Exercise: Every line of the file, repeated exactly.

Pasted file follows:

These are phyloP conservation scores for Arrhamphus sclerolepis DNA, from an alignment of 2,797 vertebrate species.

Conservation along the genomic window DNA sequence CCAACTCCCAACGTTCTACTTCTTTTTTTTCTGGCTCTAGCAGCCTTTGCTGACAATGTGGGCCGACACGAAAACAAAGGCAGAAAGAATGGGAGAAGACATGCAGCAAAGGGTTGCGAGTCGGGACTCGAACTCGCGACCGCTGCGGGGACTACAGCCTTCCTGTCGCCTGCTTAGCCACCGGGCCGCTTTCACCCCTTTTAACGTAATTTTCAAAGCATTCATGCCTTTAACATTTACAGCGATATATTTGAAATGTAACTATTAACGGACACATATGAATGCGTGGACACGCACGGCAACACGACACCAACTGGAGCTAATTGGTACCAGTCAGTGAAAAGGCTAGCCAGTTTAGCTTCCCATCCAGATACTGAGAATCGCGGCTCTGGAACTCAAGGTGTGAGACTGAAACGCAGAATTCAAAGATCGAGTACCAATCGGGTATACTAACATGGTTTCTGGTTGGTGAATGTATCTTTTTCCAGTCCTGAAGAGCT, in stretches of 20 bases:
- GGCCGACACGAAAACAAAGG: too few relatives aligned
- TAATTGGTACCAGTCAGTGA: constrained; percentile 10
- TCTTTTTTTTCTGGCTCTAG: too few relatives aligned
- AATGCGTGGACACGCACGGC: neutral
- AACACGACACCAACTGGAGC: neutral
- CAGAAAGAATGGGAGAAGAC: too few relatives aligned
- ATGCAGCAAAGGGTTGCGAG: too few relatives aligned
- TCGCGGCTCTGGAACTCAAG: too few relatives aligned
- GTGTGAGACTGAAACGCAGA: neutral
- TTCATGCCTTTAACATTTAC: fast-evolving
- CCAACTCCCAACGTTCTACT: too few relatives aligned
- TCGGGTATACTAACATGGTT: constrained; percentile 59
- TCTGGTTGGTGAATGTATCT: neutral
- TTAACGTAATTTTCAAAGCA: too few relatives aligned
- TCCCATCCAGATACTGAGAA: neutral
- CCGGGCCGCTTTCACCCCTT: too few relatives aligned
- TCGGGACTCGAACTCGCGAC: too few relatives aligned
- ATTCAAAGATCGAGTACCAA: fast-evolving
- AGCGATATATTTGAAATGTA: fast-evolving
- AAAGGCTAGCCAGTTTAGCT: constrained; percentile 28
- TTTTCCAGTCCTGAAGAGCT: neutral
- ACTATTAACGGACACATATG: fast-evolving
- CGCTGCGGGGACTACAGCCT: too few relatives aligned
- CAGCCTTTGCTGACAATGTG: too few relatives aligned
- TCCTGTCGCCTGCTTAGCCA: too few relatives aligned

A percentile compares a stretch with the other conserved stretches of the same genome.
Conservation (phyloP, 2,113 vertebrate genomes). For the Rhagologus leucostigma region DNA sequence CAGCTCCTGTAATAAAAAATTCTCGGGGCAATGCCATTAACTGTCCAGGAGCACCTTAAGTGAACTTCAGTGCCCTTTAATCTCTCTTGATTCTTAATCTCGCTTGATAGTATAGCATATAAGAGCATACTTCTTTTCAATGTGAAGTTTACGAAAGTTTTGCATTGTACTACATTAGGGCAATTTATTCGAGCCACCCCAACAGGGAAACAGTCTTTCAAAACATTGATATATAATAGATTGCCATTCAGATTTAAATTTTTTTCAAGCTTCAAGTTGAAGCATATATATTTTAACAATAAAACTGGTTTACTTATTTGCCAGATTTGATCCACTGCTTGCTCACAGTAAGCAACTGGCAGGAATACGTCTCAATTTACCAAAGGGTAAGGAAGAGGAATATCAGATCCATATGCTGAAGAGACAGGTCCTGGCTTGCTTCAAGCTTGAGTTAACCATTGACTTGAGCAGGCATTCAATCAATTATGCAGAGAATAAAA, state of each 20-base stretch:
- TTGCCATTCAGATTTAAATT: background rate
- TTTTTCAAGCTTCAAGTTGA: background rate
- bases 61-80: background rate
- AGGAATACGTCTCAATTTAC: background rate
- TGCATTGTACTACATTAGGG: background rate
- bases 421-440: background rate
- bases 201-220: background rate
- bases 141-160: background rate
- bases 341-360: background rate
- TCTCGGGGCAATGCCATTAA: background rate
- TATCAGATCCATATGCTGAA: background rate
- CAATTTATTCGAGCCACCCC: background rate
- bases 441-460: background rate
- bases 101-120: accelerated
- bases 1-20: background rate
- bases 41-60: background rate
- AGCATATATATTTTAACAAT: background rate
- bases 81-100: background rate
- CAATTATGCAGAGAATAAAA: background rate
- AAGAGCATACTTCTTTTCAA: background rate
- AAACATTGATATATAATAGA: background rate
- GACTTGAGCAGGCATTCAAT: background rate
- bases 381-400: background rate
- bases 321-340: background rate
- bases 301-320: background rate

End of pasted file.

These are phyloP conservation scores for Arrhamphus sclerolepis DNA, from an alignment of 2,797 vertebrate species.

Conservation along the genomic window DNA sequence CCAACTCCCAACGTTCTACTTCTTTTTTTTCTGGCTCTAGCAGCCTTTGCTGACAATGTGGGCCGACACGAAAACAAAGGCAGAAAGAATGGGAGAAGACATGCAGCAAAGGGTTGCGAGTCGGGACTCGAACTCGCGACCGCTGCGGGGACTACAGCCTTCCTGTCGCCTGCTTAGCCACCGGGCCGCTTTCACCCCTTTTAACGTAATTTTCAAAGCATTCATGCCTTTAACATTTACAGCGATATATTTGAAATGTAACTATTAACGGACACATATGAATGCGTGGACACGCACGGCAACACGACACCAACTGGAGCTAATTGGTACCAGTCAGTGAAAAGGCTAGCCAGTTTAGCTTCCCATCCAGATACTGAGAATCGCGGCTCTGGAACTCAAGGTGTGAGACTGAAACGCAGAATTCAAAGATCGAGTACCAATCGGGTATACTAACATGGTTTCTGGTTGGTGAATGTATCTTTTTCCAGTCCTGAAGAGCT, in stretches of 20 bases:
- GGCCGACACGAAAACAAAGG: too few relatives aligned
- TAATTGGTACCAGTCAGTGA: constrained; percentile 10
- TCTTTTTTTTCTGGCTCTAG: too few relatives aligned
- AATGCGTGGACACGCACGGC: neutral
- AACACGACACCAACTGGAGC: neutral
- CAGAAAGAATGGGAGAAGAC: too few relatives aligned
- ATGCAGCAAAGGGTTGCGAG: too few relatives aligned
- TCGCGGCTCTGGAACTCAAG: too few relatives aligned
- GTGTGAGACTGAAACGCAGA: neutral
- TTCATGCCTTTAACATTTAC: fast-evolving
- CCAACTCCCAACGTTCTACT: too few relatives aligned
- TCGGGTATACTAACATGGTT: constrained; percentile 59
- TCTGGTTGGTGAATGTATCT: neutral
- TTAACGTAATTTTCAAAGCA: too few relatives aligned
- TCCCATCCAGATACTGAGAA: neutral
- CCGGGCCGCTTTCACCCCTT: too few relatives aligned
- TCGGGACTCGAACTCGCGAC: too few relatives aligned
- ATTCAAAGATCGAGTACCAA: fast-evolving
- AGCGATATATTTGAAATGTA: fast-evolving
- AAAGGCTAGCCAGTTTAGCT: constrained; percentile 28
- TTTTCCAGTCCTGAAGAGCT: neutral
- ACTATTAACGGACACATATG: fast-evolving
- CGCTGCGGGGACTACAGCCT: too few relatives aligned
- CAGCCTTTGCTGACAATGTG: too few relatives aligned
- TCCTGTCGCCTGCTTAGCCA: too few relatives aligned

A percentile compares a stretch with the other conserved stretches of the same genome.
Conservation (phyloP, 2,113 vertebrate genomes). For the Rhagologus leucostigma region DNA sequence CAGCTCCTGTAATAAAAAATTCTCGGGGCAATGCCATTAACTGTCCAGGAGCACCTTAAGTGAACTTCAGTGCCCTTTAATCTCTCTTGATTCTTAATCTCGCTTGATAGTATAGCATATAAGAGCATACTTCTTTTCAATGTGAAGTTTACGAAAGTTTTGCATTGTACTACATTAGGGCAATTTATTCGAGCCACCCCAACAGGGAAACAGTCTTTCAAAACATTGATATATAATAGATTGCCATTCAGATTTAAATTTTTTTCAAGCTTCAAGTTGAAGCATATATATTTTAACAATAAAACTGGTTTACTTATTTGCCAGATTTGATCCACTGCTTGCTCACAGTAAGCAACTGGCAGGAATACGTCTCAATTTACCAAAGGGTAAGGAAGAGGAATATCAGATCCATATGCTGAAGAGACAGGTCCTGGCTTGCTTCAAGCTTGAGTTAACCATTGACTTGAGCAGGCATTCAATCAATTATGCAGAGAATAAAA, state of each 20-base stretch:
- TTGCCATTCAGATTTAAATT: background rate
- TTTTTCAAGCTTCAAGTTGA: background rate
- bases 61-80: background rate
- AGGAATACGTCTCAATTTAC: background rate
- TGCATTGTACTACATTAGGG: background rate
- bases 421-440: background rate
- bases 201-220: background rate
- bases 141-160: background rate
- bases 341-360: background rate
- TCTCGGGGCAATGCCATTAA: background rate
- TATCAGATCCATATGCTGAA: background rate
- CAATTTATTCGAGCCACCCC: background rate
- bases 441-460: background rate
- bases 101-120: accelerated
- bases 1-20: background rate
- bases 41-60: background rate
- AGCATATATATTTTAACAAT: background rate
- bases 81-100: background rate
- CAATTATGCAGAGAATAAAA: background rate
- AAGAGCATACTTCTTTTCAA: background rate
- AAACATTGATATATAATAGA: background rate
- GACTTGAGCAGGCATTCAAT: background rate
- bases 381-400: background rate
- bases 321-340: background rate
- bases 301-320: background rate